Author: International Journal of Digital Curation

I am a recent PhD graduate in the philosophy and history of science, having written a thesis on the relationship between pre-science in Kuhn and Popper and folk physics in developmental psychology. I am interested in the digital history of science, looking at science as a body of text, especially the idea that theories or paradigms can be treated as a form of literary subgenre within the genre of scientific writing.

Report: Frictionless Data – Making Research Data Quality Visible

About the report:

There is significant friction in the acquisition, sharing, and reuse of research data. It is estimated that eighty percent of data analysis is invested in the cleaning and mapping of data (Dasu and Johnson,2003). This friction hampers researchers not well versed in data preparation techniques from reusing an ever-increasing amount of data available within research data repositories. Frictionless Data is an ongoing project at Open Knowledge International focused on removing this friction. We are doing this by developing a set of tools, specifications, and best practices for describing, publishing, and validating data. The heart of this project is the “Data Package”, a containerization format for data based on existing practices for publishing open source software. This paper will report on current progress toward that goal.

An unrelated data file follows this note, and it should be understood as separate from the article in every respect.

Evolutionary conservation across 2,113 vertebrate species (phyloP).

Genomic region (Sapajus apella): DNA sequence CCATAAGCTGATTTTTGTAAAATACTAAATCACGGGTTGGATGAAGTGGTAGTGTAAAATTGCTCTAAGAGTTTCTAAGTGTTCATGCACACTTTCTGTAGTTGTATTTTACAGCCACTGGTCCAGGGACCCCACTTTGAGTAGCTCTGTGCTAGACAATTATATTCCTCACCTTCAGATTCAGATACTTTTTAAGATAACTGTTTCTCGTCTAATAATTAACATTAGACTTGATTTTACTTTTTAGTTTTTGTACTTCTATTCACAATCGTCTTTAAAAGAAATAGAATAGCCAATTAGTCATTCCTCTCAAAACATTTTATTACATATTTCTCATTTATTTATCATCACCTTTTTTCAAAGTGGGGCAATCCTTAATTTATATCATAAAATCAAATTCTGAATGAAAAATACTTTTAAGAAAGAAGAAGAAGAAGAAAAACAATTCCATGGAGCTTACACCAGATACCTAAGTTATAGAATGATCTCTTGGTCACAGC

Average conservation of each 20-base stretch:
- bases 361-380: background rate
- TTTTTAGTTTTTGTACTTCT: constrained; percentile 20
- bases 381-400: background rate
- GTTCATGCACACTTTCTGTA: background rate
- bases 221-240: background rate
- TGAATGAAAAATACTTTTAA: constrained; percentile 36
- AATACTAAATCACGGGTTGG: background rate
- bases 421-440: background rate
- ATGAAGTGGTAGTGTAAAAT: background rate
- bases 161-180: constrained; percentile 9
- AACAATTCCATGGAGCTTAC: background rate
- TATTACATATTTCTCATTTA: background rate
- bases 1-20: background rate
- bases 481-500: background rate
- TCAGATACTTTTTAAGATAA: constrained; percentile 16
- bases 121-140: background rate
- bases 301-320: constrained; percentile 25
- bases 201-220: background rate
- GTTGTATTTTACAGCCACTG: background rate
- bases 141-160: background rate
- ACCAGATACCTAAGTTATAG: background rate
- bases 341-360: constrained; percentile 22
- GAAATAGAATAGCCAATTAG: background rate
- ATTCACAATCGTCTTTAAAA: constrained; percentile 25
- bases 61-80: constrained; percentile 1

Read the full report here.

Editors’ Choice: Are Historians Still Ambivalent About Getting Published Online?

As earlier reports on historians’ use of technology demonstrated, most historians are gathering materials, analyzing their findings, and writing their scholarship in digital form. Curiously, however, a national survey in fall 2015 found that much of the profession remains skeptical about the value of disseminating their scholarship electronically (aside from digital versions of their print publications).  As of 2015, 26% of historians had reportedly published their work online (which was up substantially from the 20% among respondents in a similar 2010 survey), but the share with publications was less than half the share (58%) of historians who reported they had considered publishing their work online. (The latter was essentially the same share as in 2010.) Among those who had not published something online, this ambivalence appeared to arise from two principal sources—personal doubts about the value of this form of work, and a larger sense that there is little professional appreciation or credit for this form of work.

Read the full post here.